Washington, Jan 7 (ANI): Scientists have said that an asteroid may have triggered a landslide on Mars billions of years ago, which is the size of the entire United States, and the largest known anywhere.
The finding could help solve the origin mystery of Mars's Arabia Terra region, a vast, midlevel plateau between the planet's smooth northern lowlands and rugged southern highlands.
According to a report in National Geographic News, estimated at about 1,000 miles (1,600 kilometers) wide, the giant asteroid is believed to have struck Mars's northern hemisphere billions of years ago.
The cataclysm is thought to have given the planet its topographical split personality - smooth in the north, but bumpy down south.
The impact site became the smooth, low-lying Borealis Basin, about 6,000 miles (10,000 kilometers) across. The southern part of the planet became highlands-in places several miles higher than the basin.
The border of the two regions is sharply defined, except for the Arabia Terra zone. This odd middle ground is neither highlands nor basin.
Until recently, the reason for the region had been unknown.
Arabia Terra is a relic of the giant asteroid impact, according to geophysicist Jeff Andrews-Hanna, of the Colorado School of Mines.
This unusual midland was created when a U.S.-size portion of the highlands broke free and slid 180 miles (300 kilometers) northward, down into the southern rim of the Borealis Basin, Andrews-Hanna said.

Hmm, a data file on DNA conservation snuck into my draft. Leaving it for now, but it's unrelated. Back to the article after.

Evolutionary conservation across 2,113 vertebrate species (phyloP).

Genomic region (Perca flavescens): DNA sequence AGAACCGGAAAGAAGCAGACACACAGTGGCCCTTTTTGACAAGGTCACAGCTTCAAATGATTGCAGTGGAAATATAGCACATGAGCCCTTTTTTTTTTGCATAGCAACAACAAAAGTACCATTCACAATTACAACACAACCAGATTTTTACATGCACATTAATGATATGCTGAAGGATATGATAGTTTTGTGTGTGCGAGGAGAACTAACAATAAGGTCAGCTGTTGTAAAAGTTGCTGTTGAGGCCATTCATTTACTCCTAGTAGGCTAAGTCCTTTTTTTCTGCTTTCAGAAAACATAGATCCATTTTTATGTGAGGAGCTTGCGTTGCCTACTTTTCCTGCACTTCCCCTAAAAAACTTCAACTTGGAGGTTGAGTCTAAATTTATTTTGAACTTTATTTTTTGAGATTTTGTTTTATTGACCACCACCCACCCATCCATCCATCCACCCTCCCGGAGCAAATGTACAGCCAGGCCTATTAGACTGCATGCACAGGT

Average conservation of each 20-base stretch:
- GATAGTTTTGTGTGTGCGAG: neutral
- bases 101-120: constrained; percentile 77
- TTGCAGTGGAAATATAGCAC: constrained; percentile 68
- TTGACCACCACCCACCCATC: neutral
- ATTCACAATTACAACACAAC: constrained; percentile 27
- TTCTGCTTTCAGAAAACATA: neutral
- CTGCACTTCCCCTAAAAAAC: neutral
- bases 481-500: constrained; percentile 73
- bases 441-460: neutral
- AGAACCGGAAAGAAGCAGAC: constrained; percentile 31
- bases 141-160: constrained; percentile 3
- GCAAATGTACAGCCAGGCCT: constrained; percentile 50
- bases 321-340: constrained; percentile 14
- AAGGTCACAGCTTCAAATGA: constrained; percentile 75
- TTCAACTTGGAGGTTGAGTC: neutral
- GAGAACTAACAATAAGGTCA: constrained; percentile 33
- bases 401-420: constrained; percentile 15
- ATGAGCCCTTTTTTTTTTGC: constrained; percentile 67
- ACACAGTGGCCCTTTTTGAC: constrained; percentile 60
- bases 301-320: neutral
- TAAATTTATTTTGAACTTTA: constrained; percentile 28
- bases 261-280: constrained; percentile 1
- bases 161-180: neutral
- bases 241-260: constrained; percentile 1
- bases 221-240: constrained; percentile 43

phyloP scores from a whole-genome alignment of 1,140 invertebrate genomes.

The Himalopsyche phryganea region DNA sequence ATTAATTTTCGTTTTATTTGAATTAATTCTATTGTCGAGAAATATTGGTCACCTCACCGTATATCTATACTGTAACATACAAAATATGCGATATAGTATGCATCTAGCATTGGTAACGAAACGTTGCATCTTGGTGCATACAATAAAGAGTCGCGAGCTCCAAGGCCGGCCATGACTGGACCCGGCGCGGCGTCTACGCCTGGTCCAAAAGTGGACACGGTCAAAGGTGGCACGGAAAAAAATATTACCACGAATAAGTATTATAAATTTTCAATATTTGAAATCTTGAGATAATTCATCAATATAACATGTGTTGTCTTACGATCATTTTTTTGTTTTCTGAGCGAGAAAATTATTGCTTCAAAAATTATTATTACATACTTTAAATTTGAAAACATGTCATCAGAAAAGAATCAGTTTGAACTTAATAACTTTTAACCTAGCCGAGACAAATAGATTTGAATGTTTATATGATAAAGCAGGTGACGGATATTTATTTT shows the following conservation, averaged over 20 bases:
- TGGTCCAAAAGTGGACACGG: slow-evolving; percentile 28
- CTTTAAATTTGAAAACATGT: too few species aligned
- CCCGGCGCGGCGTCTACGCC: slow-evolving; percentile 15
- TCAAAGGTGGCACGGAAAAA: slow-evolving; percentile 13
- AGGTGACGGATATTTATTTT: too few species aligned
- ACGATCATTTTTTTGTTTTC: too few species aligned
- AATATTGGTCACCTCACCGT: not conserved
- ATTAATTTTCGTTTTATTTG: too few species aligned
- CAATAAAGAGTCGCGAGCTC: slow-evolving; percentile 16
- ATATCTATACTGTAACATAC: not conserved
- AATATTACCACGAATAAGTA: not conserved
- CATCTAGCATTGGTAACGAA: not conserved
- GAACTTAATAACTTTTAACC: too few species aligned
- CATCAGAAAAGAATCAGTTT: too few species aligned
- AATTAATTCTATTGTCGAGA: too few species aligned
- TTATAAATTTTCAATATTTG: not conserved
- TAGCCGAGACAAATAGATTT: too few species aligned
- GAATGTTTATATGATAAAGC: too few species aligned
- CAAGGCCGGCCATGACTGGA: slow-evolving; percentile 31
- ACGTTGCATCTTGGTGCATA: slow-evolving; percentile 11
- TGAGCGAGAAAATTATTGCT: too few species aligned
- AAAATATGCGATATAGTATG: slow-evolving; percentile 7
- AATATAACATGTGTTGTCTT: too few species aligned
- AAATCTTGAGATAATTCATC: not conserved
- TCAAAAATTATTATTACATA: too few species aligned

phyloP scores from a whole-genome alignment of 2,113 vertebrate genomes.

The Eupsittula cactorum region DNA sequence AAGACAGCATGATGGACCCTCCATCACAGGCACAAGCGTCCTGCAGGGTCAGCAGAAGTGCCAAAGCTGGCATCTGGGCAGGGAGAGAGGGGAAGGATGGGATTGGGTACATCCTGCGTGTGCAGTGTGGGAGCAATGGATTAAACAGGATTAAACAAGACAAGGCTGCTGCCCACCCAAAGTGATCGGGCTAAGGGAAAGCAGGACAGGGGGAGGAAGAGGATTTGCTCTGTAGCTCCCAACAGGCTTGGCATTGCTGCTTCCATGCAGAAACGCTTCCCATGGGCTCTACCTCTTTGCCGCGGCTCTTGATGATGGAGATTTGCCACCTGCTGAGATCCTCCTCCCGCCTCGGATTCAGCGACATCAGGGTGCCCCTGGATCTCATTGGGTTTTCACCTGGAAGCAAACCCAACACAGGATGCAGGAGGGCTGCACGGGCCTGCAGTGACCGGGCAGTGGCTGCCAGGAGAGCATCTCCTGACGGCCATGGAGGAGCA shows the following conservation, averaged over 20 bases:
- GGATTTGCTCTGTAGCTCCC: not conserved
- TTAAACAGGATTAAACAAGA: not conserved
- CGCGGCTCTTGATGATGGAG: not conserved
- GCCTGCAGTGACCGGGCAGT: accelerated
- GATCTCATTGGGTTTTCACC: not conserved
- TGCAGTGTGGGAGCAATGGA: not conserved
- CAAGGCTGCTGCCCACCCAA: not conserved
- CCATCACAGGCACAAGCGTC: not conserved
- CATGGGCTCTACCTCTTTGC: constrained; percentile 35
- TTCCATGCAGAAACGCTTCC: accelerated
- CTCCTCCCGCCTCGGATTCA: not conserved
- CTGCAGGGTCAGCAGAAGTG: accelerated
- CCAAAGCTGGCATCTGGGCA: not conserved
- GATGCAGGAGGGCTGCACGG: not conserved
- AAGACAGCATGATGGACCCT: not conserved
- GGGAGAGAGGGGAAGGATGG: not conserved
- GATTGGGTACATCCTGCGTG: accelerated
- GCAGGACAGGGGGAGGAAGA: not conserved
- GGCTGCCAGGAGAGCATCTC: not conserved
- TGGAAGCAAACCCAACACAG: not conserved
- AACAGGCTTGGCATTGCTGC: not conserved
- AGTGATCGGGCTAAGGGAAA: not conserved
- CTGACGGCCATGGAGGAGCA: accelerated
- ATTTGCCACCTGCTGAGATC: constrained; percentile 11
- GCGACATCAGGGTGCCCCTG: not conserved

In other words, three of Mars's largest geographic features - the Borealis Basin, the highlands, and Arabia Terra - were formed "virtually instantaneously, in a single catastrophic collision," the geophysicist said
According to Andrews-Hanna, the first clue that Arabia Terra was formed via landslide is that the relatively flat region has steep slopes at both its northern and southern edges, which is like a giant step.
Similar features occur in other large impact craters, many of which have bull's-eye patterns-concentric circles or ellipses of steep ridges separated by gently sloping plateaus.
The similarity of Arabia Terra to these other craters indicates that it too might have been created by an impact.
Another clue is that, at Arabia Terra, the inner rim of the Borealis Basin doesn't line up with its inner rim elsewhere on the planet.
Instead, the rim juts northward by about 300 kilometers, as if a landslide had smudged the clean break seen in areas to the west and east. (ANI)